Meet Sebastiana

On her first day of life, Sebastiana began experiencing seizures and was quickly transferred to the NICU at Rady Children’s Hospital-San Diego. When traditional tests failed to identify the source of her condition, she was referred for genomic sequencing. The answer came back as a novel mutation in the KCNQ2 gene. That information saved her life.
Sebastiana with her parents and two brothers
quote Our daughter was just a few days old when she received a life-saving diagnosis through genomic testing.
— Dolores Manuel, Sebastiana’s Mom

A Mystery Decoded

As the chances for the baby’s survival dimmed, the family improvised a baptism in the NICU. But when her genome was sequenced, the cause of her suffering was quickly pinpointed. Suddenly, hope appeared.

Intensive Care

Sebastiana is not yet 24-hours old when she is admitted to the Rady Children’s Hospital neonatal intensive care unit. She’s unable to eat due to seizures and is rapidly failing. She is two days old when whole genome sequencing is ordered.

24 hours old
Sebastiana newborn


WGS reveals a novel mutation in the KCNQ2 gene. She is the youngest child to be diagnosed with this. The information allows the neurologist to tailor her treatment to stop her seizures and put her on the road to recovery.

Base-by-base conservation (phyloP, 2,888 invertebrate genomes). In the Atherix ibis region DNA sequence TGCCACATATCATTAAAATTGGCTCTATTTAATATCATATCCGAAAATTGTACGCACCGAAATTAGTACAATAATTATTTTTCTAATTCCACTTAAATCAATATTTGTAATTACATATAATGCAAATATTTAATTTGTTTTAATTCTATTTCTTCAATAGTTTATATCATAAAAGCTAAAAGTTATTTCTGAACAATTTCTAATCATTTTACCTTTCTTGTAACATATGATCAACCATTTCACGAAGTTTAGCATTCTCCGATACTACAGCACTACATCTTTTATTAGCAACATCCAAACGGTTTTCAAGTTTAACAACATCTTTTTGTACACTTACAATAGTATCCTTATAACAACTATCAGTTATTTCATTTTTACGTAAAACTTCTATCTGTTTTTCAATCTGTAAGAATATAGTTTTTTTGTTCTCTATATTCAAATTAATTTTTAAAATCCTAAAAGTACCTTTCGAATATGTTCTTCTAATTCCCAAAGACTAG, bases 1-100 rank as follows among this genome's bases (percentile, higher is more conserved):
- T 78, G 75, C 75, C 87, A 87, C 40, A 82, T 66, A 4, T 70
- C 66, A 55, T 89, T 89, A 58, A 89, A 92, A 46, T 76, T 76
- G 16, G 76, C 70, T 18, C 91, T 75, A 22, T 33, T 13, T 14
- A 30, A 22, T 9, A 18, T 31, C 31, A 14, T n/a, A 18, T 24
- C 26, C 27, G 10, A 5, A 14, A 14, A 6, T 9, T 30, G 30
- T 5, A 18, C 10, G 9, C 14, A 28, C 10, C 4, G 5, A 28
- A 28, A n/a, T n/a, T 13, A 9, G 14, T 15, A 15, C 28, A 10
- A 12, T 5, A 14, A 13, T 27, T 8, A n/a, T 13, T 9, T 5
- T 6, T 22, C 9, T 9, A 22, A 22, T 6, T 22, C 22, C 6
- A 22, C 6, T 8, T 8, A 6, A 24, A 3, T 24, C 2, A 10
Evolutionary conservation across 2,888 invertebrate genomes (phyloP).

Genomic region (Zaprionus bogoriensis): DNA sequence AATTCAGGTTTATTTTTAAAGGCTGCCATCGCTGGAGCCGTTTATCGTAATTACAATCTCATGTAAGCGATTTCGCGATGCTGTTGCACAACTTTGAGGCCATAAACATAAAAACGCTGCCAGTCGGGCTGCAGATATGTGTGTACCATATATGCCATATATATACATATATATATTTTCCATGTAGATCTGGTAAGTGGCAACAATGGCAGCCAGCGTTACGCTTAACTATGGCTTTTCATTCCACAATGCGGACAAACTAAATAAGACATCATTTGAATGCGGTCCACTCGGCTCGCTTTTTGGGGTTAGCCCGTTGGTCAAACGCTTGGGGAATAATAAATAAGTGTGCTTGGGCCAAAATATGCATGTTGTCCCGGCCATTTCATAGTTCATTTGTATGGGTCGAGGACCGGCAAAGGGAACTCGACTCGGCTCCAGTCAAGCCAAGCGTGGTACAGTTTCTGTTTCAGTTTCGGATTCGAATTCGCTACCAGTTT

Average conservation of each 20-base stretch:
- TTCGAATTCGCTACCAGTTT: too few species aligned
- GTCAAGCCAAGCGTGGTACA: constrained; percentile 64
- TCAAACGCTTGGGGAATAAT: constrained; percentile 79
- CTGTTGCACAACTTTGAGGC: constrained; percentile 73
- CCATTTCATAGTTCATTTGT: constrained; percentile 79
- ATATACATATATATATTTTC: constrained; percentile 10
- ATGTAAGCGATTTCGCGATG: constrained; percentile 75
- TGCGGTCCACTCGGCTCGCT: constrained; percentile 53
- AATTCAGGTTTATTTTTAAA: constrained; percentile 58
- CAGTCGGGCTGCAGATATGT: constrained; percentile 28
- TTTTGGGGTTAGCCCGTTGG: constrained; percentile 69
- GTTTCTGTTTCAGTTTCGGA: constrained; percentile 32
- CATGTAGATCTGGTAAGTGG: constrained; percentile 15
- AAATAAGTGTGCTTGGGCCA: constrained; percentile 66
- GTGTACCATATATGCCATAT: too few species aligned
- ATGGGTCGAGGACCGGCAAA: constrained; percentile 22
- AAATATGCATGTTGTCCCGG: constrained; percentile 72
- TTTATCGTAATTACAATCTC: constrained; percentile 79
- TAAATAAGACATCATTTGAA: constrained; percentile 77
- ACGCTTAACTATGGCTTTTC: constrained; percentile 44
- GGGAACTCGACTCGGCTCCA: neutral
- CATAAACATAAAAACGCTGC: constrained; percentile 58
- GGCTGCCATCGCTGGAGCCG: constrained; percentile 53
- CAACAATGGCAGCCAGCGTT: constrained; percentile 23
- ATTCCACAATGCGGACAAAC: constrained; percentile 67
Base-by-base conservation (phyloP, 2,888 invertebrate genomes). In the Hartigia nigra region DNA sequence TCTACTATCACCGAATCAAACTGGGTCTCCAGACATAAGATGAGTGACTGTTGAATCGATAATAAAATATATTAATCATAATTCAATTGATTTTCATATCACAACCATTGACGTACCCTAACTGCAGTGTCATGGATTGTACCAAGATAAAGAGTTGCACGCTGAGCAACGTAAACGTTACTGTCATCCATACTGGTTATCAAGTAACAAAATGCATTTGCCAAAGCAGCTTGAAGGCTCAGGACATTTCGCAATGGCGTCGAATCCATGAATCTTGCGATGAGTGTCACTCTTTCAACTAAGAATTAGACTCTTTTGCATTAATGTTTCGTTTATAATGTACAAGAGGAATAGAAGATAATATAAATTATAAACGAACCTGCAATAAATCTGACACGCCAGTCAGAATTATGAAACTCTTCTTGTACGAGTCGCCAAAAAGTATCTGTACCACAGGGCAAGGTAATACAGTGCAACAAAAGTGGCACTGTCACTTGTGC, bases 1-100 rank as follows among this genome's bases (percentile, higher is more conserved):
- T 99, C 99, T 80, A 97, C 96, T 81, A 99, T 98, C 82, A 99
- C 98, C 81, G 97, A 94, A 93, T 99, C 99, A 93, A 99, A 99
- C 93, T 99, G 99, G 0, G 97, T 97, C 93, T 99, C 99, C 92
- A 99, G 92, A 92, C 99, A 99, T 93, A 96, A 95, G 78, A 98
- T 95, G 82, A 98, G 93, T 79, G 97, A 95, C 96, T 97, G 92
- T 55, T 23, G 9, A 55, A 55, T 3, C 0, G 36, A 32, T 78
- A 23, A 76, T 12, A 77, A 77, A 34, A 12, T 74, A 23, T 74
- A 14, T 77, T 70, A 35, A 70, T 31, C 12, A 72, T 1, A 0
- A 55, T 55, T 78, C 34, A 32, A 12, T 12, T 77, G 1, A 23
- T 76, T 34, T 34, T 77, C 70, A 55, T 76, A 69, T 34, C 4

6 days
Sebastiana Going Home

Going Home

No longer seizing following the change in  medication, Sebastiana is finally able to eat and gain strength. Two weeks later, her happy grandmother cradles her as she prepares to leave the hospital.

18 days
Young girl sitting on grass and smiling


Sebastiana continues to be seizure free. While she has a few physical complications and developmental delays associated with the seizures she had as a baby, Sebastiana has made great progress in therapy. Her mother, Dolores, says Sebastiana is a helpful and imaginative girl – she loves helping clean up after dinner and pretending she’s Anna from the movie Frozen. She has equine therapy once a week and adores horses. She also enjoys singing and drawing and loves to read a book every single night.

Dolores is deeply grateful to Dr. Stephen Kingsmore and all the other providers who have helped Sebastiana. “To see her start kindergarten, after worrying she might not live or may have to be in a hospital her whole life,” she says, “it’s just the best feeling in the world.”


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